Our house church just wrapped up a few months of studying the book of Judges. We wanted to delve into something Old Testament that we didn’t know well.
We get plenty of Sunday School and VBS stories and sermons on Noah and David, Jesus and Paul – and we had a couple caricatures in our head about guys like Samson or ladies like Deborah. But how much did we really know?
Turns out, not a lot! The book is full of examples, good and bad, of people figuring life and faith out simultaneously. It speaks deeply to our human condition, both the depth of our sinful nature but also the heights of our potential for faith, obedience, and repentance.
Since we’ve been studying several months – and since many of our readers might not have dug around in the book of Judges recently – I wanted to share some things I learned!
The Holy Spirit
In Judges, the Holy Spirit is very present. We generally think of the Spirit popping up just in the New Testament, but from the Spirit dwelling over the water in Genesis 1 through the prophets He shows up regularly.
However, the Spirit comes upon people in power for limited time periods and purposes. He descends on Samson to help him fight but then removes Himself. It reminds us how blessed we are to have the Spirit indwelling us instead of dropping by on occasion!
Faith “Heroes” Are Just Like Us
Our own personal sin struggle is not unique – what a relief! Even the “heroes” of the Bible are deeply flawed. You may have heard that Noah got drunk after the flood and David committed adultery and murder before coming back to God. Judges follows the same pattern, both of individuals messing up and coming back and of a society messing up and coming back.
It reminds us that when the New Testament calls us saints, it is very serious – it’s not ignoring our nature and frequent failings. The story of Judaism and Christianity is one of transparent honesty about a bleak past full of failures – as well as a Good News offer of hope. Even the “best” of our faith heroes were just as sin-sick as us, which means we have just as much hope of being called “good and faithful servants” if we continually cling to God.
God is Faithful – If…
God makes “covenants” instead of promises. Covenants, of course, are conditional. God often lets Israel fail and suffer, but only after they have abandoned their side of the covenant. Our God will be faithful to His end no matter how often we stray – but He also has standards and will discipline us when we walk away, until we return.
He surrenders us to the consequences of our sins until we repent and return to Him. In Judges, Israel constantly falls away while God regularly delivers – but only after repentance. God is true to His covenants, but also expects us to be true to ours.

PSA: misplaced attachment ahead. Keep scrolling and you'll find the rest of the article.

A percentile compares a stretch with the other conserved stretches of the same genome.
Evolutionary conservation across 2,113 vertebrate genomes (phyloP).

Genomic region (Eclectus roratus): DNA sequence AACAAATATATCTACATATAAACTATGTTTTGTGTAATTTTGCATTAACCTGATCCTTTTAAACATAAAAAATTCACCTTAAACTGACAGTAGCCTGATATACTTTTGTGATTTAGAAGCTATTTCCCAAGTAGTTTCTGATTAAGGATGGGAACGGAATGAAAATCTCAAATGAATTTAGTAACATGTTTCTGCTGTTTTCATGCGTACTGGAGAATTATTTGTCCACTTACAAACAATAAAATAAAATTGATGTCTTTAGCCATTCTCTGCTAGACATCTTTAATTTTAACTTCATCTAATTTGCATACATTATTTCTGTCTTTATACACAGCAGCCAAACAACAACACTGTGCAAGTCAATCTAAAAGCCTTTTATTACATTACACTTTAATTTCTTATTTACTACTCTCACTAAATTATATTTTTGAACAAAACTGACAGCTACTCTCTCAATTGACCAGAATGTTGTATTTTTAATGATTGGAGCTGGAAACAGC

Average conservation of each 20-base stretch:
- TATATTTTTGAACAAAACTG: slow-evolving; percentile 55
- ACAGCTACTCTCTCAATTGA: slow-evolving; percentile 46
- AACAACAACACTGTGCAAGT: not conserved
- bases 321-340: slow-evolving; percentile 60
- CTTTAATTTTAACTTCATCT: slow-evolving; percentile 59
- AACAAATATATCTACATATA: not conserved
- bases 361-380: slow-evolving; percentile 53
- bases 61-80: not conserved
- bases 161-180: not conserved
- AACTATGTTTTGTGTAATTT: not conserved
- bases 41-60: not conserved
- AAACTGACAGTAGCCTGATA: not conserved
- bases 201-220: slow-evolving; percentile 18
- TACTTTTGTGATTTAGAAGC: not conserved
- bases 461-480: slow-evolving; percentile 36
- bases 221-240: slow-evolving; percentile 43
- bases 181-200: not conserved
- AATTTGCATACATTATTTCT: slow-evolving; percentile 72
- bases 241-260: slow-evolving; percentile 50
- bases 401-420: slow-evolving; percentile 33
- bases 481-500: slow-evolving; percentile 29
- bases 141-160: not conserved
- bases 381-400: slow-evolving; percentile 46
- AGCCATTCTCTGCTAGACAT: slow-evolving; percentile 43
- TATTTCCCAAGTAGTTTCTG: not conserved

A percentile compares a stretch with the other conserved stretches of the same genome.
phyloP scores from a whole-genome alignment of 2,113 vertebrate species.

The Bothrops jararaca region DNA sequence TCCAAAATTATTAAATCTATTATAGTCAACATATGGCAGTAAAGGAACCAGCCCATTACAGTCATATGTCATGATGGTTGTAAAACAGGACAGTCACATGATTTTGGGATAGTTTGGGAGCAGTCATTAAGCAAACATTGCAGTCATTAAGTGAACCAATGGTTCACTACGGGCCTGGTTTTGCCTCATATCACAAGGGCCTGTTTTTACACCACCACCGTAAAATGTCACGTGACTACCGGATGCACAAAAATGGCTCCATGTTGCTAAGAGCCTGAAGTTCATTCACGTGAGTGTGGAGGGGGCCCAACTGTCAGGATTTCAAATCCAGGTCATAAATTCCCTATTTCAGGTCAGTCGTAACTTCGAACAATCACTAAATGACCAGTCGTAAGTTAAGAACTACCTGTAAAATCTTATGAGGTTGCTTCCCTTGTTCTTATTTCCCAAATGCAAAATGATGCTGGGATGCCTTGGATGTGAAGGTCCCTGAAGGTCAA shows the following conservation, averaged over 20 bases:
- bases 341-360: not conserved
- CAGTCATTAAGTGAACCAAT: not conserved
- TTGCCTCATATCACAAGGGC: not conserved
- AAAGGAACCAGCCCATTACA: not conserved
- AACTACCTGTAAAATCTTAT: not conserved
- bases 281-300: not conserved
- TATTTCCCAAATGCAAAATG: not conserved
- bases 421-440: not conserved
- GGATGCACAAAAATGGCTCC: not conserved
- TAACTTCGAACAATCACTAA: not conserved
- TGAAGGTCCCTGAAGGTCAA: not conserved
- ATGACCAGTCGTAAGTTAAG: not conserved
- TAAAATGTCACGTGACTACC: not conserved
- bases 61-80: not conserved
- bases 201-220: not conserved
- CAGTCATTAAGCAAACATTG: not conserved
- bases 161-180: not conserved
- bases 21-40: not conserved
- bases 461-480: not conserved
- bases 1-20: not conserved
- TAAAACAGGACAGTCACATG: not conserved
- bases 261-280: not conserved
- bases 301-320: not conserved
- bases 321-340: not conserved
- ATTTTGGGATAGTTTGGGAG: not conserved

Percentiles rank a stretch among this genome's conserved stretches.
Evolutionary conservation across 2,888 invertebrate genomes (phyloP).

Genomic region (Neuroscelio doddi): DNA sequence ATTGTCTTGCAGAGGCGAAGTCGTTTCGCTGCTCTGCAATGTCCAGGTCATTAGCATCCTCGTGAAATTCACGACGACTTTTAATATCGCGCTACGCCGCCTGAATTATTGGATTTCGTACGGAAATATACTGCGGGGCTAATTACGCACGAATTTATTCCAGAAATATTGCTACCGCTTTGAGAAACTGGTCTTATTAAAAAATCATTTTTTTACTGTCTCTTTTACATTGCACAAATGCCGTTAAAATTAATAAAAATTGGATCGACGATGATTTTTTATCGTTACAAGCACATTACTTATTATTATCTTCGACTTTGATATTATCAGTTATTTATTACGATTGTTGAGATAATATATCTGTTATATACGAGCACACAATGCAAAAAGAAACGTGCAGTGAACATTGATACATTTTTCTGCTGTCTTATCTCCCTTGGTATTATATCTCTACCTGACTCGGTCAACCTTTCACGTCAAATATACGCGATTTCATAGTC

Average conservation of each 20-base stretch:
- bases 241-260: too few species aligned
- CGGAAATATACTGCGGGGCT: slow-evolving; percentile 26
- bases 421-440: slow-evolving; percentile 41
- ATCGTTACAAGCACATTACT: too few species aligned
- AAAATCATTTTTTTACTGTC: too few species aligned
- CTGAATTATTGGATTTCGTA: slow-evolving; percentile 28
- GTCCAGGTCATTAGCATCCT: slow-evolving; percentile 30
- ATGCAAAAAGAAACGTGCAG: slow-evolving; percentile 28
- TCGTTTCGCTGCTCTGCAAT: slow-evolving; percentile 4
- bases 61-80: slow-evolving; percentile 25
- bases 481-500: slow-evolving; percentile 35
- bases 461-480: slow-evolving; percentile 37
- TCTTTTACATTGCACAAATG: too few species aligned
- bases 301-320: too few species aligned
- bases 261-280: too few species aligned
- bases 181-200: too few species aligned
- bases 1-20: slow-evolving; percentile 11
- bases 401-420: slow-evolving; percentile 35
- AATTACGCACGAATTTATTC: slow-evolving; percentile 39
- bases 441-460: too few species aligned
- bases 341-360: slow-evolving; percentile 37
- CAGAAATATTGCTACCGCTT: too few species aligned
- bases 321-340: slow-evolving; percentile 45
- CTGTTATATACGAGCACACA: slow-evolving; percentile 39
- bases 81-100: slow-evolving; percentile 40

God’s Plan is Better
History is always violent – and the history of faith is no different. But the worst accounts happen when Israel goes against God’s commands. It is when men go their own way “doing what is right in their own eyes” that the judges and their tribes get in the worst situations. Often atheists use Judges to assume violence was God’s will and command – but a close reading shows the opposite.
Israel gets rebuked for killing foreigners who were at peace, for instance. Assuming that every violent thing Israel did was stamped by God’s approval sort of misses the entire theme of the book – Israel rebelled and did it’s own thing, following the pattern of violence seen in warring neighboring countries instead of following the pattern God gave.
God is There When Times are Too Dark to See Him
God’s love, provision, and grace are found in the darkest of times. I love the story of a shepherd leaving 99 sheep in order to find the 1 that strayed. I often feel like God isn’t seeking me specifically. What we see in Judges, however, is a God who pursues specific people.
Today, God has made clear that the “New Israel” is not a genetic or racial group, nor is it a country (here’s looking at you, Amerrrrica). The New Israel is the Church, a spiritual community that everyone is welcome to join. Seeing God interacting in personal ways with specific persons in the Old Israel reminds me to look for the personal ways He’s trying to communicate with me since I joined the New Israel.
Judges is Useful
Finally, all Scripture is useful. People read 2 Timothy 3:16 and fixate on the phrase “God-breathed.” Don’t forget that all Scripture is useful! If any book of the Bible seemed a curiosity but useless, it was Judges. Instead, I found that every week we uncovered new significance for our lives.
It deals with hospitality and treatment of immigrants and foreigners. It deals with women’s rights and women in leadership. It deals with grace after failure. It deals with God being personal. It deals with repentance, both of people and societies. Every page we turned applied to our modern situation is very personal ways, speaking into our present day culture as well as our individual lives.
A challenge from us to you: read Judges next month and rediscover this biblical gem for yourself!